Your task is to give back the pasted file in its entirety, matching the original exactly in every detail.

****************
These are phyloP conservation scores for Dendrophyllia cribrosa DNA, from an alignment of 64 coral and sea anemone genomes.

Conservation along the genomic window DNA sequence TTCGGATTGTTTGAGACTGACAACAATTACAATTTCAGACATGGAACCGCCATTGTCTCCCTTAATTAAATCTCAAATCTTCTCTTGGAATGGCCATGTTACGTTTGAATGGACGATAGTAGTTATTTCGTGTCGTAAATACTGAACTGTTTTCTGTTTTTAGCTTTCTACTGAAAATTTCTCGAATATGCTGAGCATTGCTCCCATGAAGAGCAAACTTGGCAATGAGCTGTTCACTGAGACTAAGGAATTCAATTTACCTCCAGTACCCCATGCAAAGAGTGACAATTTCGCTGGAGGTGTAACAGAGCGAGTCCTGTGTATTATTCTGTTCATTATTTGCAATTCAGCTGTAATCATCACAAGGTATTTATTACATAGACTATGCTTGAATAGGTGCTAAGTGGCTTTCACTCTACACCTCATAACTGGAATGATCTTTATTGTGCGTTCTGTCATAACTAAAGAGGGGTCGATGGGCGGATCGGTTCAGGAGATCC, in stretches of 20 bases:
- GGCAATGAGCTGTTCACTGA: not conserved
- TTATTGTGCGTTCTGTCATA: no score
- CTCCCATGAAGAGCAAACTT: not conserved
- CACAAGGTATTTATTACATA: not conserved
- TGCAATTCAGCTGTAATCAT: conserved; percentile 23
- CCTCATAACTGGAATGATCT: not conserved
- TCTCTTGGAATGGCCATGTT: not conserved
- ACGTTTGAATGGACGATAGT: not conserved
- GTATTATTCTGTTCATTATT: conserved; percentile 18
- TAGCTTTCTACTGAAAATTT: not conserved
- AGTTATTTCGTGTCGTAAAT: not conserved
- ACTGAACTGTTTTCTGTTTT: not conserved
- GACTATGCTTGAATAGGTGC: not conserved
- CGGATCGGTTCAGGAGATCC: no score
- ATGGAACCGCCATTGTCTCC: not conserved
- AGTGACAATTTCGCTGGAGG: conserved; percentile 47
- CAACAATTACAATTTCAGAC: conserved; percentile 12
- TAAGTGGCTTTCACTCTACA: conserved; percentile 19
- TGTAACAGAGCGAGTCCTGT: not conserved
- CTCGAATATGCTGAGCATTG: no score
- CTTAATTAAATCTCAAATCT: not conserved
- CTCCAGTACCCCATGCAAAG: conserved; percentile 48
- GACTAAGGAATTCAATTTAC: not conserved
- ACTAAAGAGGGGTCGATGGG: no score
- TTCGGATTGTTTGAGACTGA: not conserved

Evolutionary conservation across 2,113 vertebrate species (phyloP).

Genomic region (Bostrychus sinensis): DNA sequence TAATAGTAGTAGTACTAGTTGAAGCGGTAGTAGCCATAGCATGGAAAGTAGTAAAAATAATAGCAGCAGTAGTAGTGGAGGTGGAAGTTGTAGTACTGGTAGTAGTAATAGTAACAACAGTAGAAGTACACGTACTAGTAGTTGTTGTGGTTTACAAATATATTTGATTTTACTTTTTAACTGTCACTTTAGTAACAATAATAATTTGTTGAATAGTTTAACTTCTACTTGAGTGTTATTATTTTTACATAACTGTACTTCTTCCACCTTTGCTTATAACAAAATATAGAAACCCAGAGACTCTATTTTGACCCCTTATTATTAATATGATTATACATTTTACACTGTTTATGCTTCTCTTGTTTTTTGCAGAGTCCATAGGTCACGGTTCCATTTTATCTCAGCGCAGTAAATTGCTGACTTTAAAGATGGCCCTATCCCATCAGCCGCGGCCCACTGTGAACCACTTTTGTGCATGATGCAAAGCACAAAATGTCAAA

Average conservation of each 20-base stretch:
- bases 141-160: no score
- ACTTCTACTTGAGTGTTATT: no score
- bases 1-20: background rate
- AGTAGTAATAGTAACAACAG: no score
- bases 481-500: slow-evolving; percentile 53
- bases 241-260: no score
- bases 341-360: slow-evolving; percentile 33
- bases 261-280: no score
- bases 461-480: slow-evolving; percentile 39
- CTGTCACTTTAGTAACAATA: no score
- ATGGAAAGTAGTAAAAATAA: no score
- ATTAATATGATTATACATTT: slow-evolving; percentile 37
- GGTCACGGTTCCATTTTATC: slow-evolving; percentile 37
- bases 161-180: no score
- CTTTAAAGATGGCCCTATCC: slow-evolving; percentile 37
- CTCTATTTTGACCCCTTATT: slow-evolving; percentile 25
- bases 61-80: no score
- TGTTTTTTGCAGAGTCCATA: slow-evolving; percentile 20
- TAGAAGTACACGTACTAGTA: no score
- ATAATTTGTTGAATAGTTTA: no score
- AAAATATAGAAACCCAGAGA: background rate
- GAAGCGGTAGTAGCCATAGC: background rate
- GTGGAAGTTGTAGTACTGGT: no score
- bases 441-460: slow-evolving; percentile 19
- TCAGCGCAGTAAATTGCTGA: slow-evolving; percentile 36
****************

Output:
These are phyloP conservation scores for Dendrophyllia cribrosa DNA, from an alignment of 64 coral and sea anemone genomes.

Conservation along the genomic window DNA sequence TTCGGATTGTTTGAGACTGACAACAATTACAATTTCAGACATGGAACCGCCATTGTCTCCCTTAATTAAATCTCAAATCTTCTCTTGGAATGGCCATGTTACGTTTGAATGGACGATAGTAGTTATTTCGTGTCGTAAATACTGAACTGTTTTCTGTTTTTAGCTTTCTACTGAAAATTTCTCGAATATGCTGAGCATTGCTCCCATGAAGAGCAAACTTGGCAATGAGCTGTTCACTGAGACTAAGGAATTCAATTTACCTCCAGTACCCCATGCAAAGAGTGACAATTTCGCTGGAGGTGTAACAGAGCGAGTCCTGTGTATTATTCTGTTCATTATTTGCAATTCAGCTGTAATCATCACAAGGTATTTATTACATAGACTATGCTTGAATAGGTGCTAAGTGGCTTTCACTCTACACCTCATAACTGGAATGATCTTTATTGTGCGTTCTGTCATAACTAAAGAGGGGTCGATGGGCGGATCGGTTCAGGAGATCC, in stretches of 20 bases:
- GGCAATGAGCTGTTCACTGA: not conserved
- TTATTGTGCGTTCTGTCATA: no score
- CTCCCATGAAGAGCAAACTT: not conserved
- CACAAGGTATTTATTACATA: not conserved
- TGCAATTCAGCTGTAATCAT: conserved; percentile 23
- CCTCATAACTGGAATGATCT: not conserved
- TCTCTTGGAATGGCCATGTT: not conserved
- ACGTTTGAATGGACGATAGT: not conserved
- GTATTATTCTGTTCATTATT: conserved; percentile 18
- TAGCTTTCTACTGAAAATTT: not conserved
- AGTTATTTCGTGTCGTAAAT: not conserved
- ACTGAACTGTTTTCTGTTTT: not conserved
- GACTATGCTTGAATAGGTGC: not conserved
- CGGATCGGTTCAGGAGATCC: no score
- ATGGAACCGCCATTGTCTCC: not conserved
- AGTGACAATTTCGCTGGAGG: conserved; percentile 47
- CAACAATTACAATTTCAGAC: conserved; percentile 12
- TAAGTGGCTTTCACTCTACA: conserved; percentile 19
- TGTAACAGAGCGAGTCCTGT: not conserved
- CTCGAATATGCTGAGCATTG: no score
- CTTAATTAAATCTCAAATCT: not conserved
- CTCCAGTACCCCATGCAAAG: conserved; percentile 48
- GACTAAGGAATTCAATTTAC: not conserved
- ACTAAAGAGGGGTCGATGGG: no score
- TTCGGATTGTTTGAGACTGA: not conserved

Evolutionary conservation across 2,113 vertebrate species (phyloP).

Genomic region (Bostrychus sinensis): DNA sequence TAATAGTAGTAGTACTAGTTGAAGCGGTAGTAGCCATAGCATGGAAAGTAGTAAAAATAATAGCAGCAGTAGTAGTGGAGGTGGAAGTTGTAGTACTGGTAGTAGTAATAGTAACAACAGTAGAAGTACACGTACTAGTAGTTGTTGTGGTTTACAAATATATTTGATTTTACTTTTTAACTGTCACTTTAGTAACAATAATAATTTGTTGAATAGTTTAACTTCTACTTGAGTGTTATTATTTTTACATAACTGTACTTCTTCCACCTTTGCTTATAACAAAATATAGAAACCCAGAGACTCTATTTTGACCCCTTATTATTAATATGATTATACATTTTACACTGTTTATGCTTCTCTTGTTTTTTGCAGAGTCCATAGGTCACGGTTCCATTTTATCTCAGCGCAGTAAATTGCTGACTTTAAAGATGGCCCTATCCCATCAGCCGCGGCCCACTGTGAACCACTTTTGTGCATGATGCAAAGCACAAAATGTCAAA

Average conservation of each 20-base stretch:
- bases 141-160: no score
- ACTTCTACTTGAGTGTTATT: no score
- bases 1-20: background rate
- AGTAGTAATAGTAACAACAG: no score
- bases 481-500: slow-evolving; percentile 53
- bases 241-260: no score
- bases 341-360: slow-evolving; percentile 33
- bases 261-280: no score
- bases 461-480: slow-evolving; percentile 39
- CTGTCACTTTAGTAACAATA: no score
- ATGGAAAGTAGTAAAAATAA: no score
- ATTAATATGATTATACATTT: slow-evolving; percentile 37
- GGTCACGGTTCCATTTTATC: slow-evolving; percentile 37
- bases 161-180: no score
- CTTTAAAGATGGCCCTATCC: slow-evolving; percentile 37
- CTCTATTTTGACCCCTTATT: slow-evolving; percentile 25
- bases 61-80: no score
- TGTTTTTTGCAGAGTCCATA: slow-evolving; percentile 20
- TAGAAGTACACGTACTAGTA: no score
- ATAATTTGTTGAATAGTTTA: no score
- AAAATATAGAAACCCAGAGA: background rate
- GAAGCGGTAGTAGCCATAGC: background rate
- GTGGAAGTTGTAGTACTGGT: no score
- bases 441-460: slow-evolving; percentile 19
- TCAGCGCAGTAAATTGCTGA: slow-evolving; percentile 36